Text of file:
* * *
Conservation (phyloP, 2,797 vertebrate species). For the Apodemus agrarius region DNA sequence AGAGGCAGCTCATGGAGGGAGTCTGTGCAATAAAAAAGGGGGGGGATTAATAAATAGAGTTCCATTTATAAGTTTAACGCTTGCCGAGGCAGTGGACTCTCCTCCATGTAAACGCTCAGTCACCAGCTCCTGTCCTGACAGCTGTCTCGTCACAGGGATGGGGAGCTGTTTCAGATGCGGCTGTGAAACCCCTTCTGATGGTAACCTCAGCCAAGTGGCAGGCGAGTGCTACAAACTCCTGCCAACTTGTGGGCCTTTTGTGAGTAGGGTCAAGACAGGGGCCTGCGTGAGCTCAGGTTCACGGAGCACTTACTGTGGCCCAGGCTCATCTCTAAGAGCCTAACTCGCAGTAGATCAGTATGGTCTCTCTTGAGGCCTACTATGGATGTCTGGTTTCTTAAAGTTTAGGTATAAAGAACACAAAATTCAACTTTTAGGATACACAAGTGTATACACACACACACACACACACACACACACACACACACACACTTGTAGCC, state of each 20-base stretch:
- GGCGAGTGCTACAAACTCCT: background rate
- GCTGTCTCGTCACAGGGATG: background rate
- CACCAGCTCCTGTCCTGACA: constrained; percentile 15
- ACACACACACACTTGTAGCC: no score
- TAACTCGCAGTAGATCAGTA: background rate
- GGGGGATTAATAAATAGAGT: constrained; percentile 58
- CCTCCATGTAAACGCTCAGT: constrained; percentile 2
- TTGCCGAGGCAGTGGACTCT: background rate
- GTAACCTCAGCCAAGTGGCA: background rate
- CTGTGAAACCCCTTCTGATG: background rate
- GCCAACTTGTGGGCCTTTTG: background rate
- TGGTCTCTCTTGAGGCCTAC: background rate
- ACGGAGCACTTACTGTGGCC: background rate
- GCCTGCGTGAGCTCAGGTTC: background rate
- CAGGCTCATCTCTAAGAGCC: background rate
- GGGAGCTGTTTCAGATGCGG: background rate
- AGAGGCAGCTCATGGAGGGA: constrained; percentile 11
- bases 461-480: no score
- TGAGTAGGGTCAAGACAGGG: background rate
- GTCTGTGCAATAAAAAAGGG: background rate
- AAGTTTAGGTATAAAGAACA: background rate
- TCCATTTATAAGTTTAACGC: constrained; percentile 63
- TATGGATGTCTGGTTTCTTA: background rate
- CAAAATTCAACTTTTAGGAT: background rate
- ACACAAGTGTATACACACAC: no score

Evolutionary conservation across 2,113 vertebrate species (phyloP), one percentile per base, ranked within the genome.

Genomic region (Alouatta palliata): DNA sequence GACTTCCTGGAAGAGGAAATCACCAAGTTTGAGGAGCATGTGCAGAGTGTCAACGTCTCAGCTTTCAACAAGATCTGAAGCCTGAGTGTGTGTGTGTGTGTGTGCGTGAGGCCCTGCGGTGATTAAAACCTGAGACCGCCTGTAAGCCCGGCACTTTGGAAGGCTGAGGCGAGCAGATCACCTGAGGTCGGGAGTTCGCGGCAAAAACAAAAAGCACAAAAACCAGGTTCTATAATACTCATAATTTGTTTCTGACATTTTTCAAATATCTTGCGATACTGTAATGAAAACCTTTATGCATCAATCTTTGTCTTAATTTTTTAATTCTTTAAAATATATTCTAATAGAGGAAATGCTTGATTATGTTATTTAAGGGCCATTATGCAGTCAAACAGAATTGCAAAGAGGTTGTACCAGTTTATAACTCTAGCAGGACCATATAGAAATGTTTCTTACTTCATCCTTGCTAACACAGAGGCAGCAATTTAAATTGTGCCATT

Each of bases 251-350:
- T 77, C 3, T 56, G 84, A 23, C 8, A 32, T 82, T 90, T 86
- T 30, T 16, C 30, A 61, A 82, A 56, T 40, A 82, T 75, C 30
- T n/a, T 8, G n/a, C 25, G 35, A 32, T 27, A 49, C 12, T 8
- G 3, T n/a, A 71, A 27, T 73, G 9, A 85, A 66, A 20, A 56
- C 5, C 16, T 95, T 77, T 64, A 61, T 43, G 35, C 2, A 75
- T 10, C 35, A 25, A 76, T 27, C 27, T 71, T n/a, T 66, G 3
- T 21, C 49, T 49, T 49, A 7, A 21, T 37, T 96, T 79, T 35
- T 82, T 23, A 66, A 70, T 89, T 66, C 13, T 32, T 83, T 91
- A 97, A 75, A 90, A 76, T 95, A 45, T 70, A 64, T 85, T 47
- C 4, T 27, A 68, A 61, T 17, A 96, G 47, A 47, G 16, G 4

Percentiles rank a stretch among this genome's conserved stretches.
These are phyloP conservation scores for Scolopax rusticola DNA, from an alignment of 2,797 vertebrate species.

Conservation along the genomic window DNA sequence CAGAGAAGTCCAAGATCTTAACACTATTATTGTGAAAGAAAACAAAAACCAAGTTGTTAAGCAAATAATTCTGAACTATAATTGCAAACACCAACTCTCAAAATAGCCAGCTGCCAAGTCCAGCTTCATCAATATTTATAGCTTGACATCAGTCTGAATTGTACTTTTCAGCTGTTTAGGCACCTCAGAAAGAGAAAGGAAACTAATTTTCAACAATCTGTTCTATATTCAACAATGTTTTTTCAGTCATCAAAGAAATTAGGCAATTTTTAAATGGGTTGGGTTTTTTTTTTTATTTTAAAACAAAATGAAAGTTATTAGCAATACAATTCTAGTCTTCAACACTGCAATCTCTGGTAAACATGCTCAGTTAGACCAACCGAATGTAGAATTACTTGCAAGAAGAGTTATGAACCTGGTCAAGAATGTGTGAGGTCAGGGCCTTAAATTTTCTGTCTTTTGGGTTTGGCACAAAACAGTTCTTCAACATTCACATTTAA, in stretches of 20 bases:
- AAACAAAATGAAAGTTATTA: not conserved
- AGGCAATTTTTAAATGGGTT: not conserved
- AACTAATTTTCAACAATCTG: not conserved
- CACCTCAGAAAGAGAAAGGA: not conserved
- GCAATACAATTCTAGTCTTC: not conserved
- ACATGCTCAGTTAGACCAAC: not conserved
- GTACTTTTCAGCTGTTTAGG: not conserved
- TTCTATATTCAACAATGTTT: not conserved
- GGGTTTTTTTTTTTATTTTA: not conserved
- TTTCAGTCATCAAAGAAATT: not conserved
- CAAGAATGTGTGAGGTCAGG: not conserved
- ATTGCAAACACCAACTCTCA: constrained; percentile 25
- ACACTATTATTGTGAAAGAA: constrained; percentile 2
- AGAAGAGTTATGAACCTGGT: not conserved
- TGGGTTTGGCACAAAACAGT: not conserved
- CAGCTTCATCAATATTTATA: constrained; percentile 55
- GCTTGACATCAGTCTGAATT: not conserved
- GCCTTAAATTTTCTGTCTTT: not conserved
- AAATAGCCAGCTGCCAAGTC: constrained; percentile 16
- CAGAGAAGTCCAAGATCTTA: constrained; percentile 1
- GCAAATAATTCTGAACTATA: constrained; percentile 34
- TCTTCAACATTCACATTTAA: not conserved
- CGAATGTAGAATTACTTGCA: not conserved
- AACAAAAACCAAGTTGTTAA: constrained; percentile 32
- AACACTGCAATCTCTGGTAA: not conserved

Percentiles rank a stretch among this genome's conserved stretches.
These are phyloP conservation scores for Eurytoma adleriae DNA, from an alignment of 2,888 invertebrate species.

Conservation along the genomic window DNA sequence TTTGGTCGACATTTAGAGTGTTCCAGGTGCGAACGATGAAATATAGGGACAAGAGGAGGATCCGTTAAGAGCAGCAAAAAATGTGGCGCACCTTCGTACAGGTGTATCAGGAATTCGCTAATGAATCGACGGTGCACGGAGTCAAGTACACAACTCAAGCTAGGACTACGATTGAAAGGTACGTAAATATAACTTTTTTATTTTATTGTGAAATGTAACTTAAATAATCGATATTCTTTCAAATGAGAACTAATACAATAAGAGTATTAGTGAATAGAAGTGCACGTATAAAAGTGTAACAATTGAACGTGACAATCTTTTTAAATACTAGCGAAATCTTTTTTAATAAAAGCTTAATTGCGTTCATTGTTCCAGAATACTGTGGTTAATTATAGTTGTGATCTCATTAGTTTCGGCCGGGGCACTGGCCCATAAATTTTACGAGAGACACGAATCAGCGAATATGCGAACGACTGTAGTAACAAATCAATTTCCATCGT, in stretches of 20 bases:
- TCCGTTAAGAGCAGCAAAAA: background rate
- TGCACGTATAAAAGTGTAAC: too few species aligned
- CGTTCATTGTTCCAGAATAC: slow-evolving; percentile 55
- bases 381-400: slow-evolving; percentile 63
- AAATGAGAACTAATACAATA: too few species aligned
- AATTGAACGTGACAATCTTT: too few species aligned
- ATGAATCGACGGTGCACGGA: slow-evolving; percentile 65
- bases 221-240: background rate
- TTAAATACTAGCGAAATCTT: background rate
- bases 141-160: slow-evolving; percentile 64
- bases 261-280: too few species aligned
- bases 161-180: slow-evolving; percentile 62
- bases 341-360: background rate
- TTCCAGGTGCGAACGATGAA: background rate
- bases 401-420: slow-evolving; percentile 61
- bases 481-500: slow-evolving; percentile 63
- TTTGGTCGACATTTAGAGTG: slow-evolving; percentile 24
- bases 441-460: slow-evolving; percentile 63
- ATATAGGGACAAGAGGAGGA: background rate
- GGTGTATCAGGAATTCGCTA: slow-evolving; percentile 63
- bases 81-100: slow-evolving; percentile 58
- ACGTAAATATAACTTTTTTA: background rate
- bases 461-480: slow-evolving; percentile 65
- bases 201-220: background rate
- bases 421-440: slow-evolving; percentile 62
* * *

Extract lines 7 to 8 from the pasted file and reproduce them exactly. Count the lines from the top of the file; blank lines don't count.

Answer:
- GGGGGATTAATAAATAGAGT: constrained; percentile 58
- CCTCCATGTAAACGCTCAGT: constrained; percentile 2